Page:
Radiation from medical use

Radiation from medical use

The use of radiation in medicine has been an important tool in diagnosing and treating patients for over a century. For instance, radiation is used in x-ray medical imaging and cancer-treating radiotherapy.

Exposure to radiation can, however, harm the health of both patients and medical staff. With human exposure to ionising radiation in medicine exceeding that of any other man-made source, it is important to have safety standards in place.

Basic safety standards

Under the Euratom Treaty, the European Commission is responsible for the protection of patients and other individuals in medical facilities. It does this by consistently updating the Basic Safety Standards Directive which regulates, among other items, the safe use of ionising radiation in medical applications.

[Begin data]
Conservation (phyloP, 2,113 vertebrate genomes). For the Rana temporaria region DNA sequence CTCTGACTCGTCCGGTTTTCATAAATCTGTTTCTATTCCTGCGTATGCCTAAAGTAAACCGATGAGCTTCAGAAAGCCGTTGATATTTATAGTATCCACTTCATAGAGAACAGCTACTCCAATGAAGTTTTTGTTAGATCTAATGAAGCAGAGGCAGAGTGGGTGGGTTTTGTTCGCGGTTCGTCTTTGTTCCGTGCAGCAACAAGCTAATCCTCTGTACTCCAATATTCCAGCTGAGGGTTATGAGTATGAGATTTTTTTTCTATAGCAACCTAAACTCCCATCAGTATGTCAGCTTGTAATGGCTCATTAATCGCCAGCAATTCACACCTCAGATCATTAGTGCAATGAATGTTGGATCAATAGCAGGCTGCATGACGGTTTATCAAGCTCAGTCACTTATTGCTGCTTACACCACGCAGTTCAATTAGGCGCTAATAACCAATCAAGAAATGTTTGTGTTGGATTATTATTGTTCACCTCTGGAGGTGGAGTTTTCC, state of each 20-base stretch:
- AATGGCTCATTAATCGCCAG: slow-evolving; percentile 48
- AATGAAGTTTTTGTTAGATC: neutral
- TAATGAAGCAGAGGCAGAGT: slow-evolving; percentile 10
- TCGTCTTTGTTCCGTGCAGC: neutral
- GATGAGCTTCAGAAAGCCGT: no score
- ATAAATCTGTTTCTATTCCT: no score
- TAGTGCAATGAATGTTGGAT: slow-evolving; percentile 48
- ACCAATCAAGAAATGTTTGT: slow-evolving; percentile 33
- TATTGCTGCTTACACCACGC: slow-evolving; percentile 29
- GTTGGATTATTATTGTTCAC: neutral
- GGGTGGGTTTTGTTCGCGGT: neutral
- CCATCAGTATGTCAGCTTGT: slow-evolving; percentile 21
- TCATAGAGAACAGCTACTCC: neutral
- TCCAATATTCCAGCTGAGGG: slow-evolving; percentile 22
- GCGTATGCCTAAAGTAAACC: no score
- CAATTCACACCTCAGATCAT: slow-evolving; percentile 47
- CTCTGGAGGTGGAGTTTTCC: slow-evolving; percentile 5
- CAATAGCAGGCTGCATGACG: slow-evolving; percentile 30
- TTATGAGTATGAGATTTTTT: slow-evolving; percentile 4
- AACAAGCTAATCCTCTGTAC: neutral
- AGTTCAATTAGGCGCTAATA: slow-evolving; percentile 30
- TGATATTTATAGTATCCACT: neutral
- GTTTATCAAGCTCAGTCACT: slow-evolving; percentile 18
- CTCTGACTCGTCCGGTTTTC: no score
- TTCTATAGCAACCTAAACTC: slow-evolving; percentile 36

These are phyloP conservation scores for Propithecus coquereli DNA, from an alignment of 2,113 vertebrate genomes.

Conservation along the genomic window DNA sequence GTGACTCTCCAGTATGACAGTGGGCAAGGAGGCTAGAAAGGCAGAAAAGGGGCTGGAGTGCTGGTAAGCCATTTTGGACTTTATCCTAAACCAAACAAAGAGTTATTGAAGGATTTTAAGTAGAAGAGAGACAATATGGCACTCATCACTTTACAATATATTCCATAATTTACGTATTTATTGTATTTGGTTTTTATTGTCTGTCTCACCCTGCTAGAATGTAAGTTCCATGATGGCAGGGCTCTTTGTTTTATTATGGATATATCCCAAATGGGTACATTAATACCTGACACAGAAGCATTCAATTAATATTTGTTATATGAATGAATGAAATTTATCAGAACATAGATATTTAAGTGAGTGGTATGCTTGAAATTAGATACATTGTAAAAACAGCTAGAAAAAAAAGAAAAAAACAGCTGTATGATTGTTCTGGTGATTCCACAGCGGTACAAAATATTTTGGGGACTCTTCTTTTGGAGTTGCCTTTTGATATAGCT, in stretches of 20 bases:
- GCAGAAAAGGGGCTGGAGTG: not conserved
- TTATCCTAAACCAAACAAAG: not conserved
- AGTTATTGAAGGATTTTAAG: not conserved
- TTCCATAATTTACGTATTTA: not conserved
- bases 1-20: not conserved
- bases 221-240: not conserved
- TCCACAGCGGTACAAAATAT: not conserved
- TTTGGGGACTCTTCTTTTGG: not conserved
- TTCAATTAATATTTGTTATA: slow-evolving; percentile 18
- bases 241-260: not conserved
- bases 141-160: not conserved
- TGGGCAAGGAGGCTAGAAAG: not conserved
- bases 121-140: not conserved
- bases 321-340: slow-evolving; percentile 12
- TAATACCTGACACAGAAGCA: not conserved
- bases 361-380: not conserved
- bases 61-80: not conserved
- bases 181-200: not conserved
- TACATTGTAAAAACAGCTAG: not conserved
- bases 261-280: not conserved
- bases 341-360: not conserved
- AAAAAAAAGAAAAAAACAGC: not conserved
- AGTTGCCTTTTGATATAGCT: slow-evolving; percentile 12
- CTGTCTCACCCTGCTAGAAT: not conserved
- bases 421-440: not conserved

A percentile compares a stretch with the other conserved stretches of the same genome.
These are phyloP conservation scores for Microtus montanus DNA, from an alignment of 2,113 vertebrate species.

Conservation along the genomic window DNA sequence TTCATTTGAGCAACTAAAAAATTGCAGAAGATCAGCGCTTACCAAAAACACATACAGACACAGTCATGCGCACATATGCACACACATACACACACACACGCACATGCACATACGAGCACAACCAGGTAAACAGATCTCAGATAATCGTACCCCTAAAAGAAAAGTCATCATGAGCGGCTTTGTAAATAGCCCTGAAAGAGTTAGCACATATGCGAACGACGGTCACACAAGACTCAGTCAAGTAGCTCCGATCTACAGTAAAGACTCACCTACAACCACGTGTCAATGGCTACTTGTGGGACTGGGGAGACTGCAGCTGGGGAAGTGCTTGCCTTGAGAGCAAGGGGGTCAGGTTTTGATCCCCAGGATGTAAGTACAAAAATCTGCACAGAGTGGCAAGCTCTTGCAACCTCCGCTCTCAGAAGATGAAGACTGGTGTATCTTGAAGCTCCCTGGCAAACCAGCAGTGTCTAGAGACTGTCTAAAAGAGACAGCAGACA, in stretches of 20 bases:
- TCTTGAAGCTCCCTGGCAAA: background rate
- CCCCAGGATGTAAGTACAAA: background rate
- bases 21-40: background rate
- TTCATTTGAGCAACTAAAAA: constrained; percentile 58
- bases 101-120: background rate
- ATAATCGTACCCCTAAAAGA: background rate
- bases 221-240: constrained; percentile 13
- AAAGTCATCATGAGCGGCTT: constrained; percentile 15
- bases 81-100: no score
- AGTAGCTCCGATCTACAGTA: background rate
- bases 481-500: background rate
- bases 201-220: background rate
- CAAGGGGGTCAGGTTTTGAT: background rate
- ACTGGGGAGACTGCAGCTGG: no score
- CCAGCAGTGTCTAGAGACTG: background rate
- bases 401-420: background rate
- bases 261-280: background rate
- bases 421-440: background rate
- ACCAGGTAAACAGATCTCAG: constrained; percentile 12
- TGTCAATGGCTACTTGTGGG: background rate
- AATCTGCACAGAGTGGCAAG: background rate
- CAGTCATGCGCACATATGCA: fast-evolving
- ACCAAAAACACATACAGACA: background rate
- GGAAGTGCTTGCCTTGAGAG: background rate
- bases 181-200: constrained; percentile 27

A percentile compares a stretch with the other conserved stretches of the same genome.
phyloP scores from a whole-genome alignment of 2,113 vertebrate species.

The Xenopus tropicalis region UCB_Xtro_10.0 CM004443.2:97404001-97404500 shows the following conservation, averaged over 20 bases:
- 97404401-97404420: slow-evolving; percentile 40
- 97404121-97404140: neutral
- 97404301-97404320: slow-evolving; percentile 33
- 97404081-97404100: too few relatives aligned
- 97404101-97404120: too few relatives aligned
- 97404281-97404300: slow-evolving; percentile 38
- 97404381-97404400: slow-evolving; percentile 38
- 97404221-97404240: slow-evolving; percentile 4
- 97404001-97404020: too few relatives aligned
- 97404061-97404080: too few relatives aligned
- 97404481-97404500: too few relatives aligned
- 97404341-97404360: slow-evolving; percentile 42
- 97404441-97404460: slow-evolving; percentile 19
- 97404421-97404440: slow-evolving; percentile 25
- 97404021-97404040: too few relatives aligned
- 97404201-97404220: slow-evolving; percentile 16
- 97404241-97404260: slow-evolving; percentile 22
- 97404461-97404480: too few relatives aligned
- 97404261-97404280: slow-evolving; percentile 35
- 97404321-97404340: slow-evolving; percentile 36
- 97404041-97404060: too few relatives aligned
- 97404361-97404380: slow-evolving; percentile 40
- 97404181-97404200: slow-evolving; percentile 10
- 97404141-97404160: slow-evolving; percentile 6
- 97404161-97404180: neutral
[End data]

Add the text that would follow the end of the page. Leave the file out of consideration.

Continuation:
The Commission also issues non-binding recommendations and communications. The Commission's 2010 Communication addressed two problem areas:

  • the protection of patients and medical staff from radiation
  • the supply of radioisotopes for nuclear medicine.

Medical applications of ionising radiation and security of supply of radioisotopes for nuclear medicine

Staff Working Document accompanying the Communication

Medical publications

The European Commission has issued publications on radiation protection since 1976.

Related legislation

Basic Safety Standards Directive (2013/59/Euratom)